Somewhere in this area I met Stacey, Thomas’ partner, riding the other way to encourage us in our final miles! I definitely hadn’t expected that, and it WAS so encouraging!
The route passes through the outskirts of Tekoa before heading to the Idaho border. It is tantalizingly close, it’s siren song steering more than one rider this year to a premature finish in its warm embrace! Continuing past, I at some point glanced down at my Garmin and was rewarded by reading on the map “Idaho Road Ahead!” What a welcome sight! So much so in fact that I stopped and took a quick video:
YouTube video of the moment I knew I was almost there. Remember to right-click and open in a new tab
Somehow I don’t actually remember a sign or anything at the border itself, but there is clearly a right turn onto the farm road which follows the border back south toward Tekoa. This was where the mud and standing water really took their toll. I had ridden through much of it in the interest of speed, and frankly, a lack of other options. My bottom bracket slowly began to make noise. I felt like the turn at the border was where it really ramped up. I’ve never had a bike make that much noise and I was genuinely concerned something might break and I’d be running for the finish to beat Ricky - not a welcome thought! I documented the occasion, of course:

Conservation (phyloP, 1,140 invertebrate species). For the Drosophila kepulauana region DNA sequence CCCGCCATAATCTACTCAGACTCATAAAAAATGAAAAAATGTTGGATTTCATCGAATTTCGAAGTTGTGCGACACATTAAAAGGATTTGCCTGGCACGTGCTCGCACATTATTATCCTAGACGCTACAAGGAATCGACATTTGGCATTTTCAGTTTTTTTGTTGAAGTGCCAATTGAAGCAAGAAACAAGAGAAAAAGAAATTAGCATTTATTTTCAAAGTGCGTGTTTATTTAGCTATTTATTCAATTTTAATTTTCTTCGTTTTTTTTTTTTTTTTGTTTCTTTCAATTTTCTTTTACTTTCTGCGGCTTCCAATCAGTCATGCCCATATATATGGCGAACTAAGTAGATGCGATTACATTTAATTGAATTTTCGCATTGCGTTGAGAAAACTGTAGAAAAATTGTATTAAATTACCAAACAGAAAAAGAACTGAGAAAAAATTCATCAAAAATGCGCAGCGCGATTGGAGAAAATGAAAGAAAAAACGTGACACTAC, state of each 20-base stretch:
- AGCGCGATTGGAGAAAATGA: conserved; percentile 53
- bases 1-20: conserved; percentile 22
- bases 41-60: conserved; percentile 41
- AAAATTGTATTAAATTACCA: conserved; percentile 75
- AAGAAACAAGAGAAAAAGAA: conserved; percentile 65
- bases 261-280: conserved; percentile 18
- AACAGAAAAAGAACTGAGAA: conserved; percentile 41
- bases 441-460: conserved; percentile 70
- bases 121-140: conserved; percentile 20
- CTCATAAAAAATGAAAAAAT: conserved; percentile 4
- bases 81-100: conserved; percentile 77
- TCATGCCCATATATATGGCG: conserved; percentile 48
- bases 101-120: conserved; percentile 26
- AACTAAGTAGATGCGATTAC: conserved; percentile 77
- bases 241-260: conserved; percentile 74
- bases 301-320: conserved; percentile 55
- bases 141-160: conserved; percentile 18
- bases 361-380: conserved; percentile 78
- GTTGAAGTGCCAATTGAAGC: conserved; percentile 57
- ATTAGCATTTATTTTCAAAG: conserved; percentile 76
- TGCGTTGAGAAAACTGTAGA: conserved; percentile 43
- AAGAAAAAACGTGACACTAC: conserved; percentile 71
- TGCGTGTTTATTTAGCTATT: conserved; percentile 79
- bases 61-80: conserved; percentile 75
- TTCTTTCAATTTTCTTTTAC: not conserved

YouTube video of the final throes of a bottom bracket. Remember to right-click and open in a new tab.
Thankfully, it held together. These rolling farm fields were impressive in their gradient.
Up and down, it didn’t seem like it would ever end! Thankfully we came through when it was dry because I’ve heard this stretch is terrible in the wet. I would zoom down one side of a hill, navigate the washout at the bottom, try to carry speed up the next hill, then shift into the easiest gear and grind up the rest slowly. A few were sized just right you could carry momentum all the way up. This would be a lot more fun on an unloaded bike with fresh legs, although I doubt I’ll make the drive back just for that.
And then suddenly, the last hill! The “end” flag on my map was super close and I could see into town! It was a nice straight steep drop, right past a local baseball game, safely cross the street, and into a little park in the middle of town!
Thomas, Stacey, and Frank, from the Tekoa Trail and Trestle Association, were there to welcome me in. Stacey grabbed a photo while we were both still standing.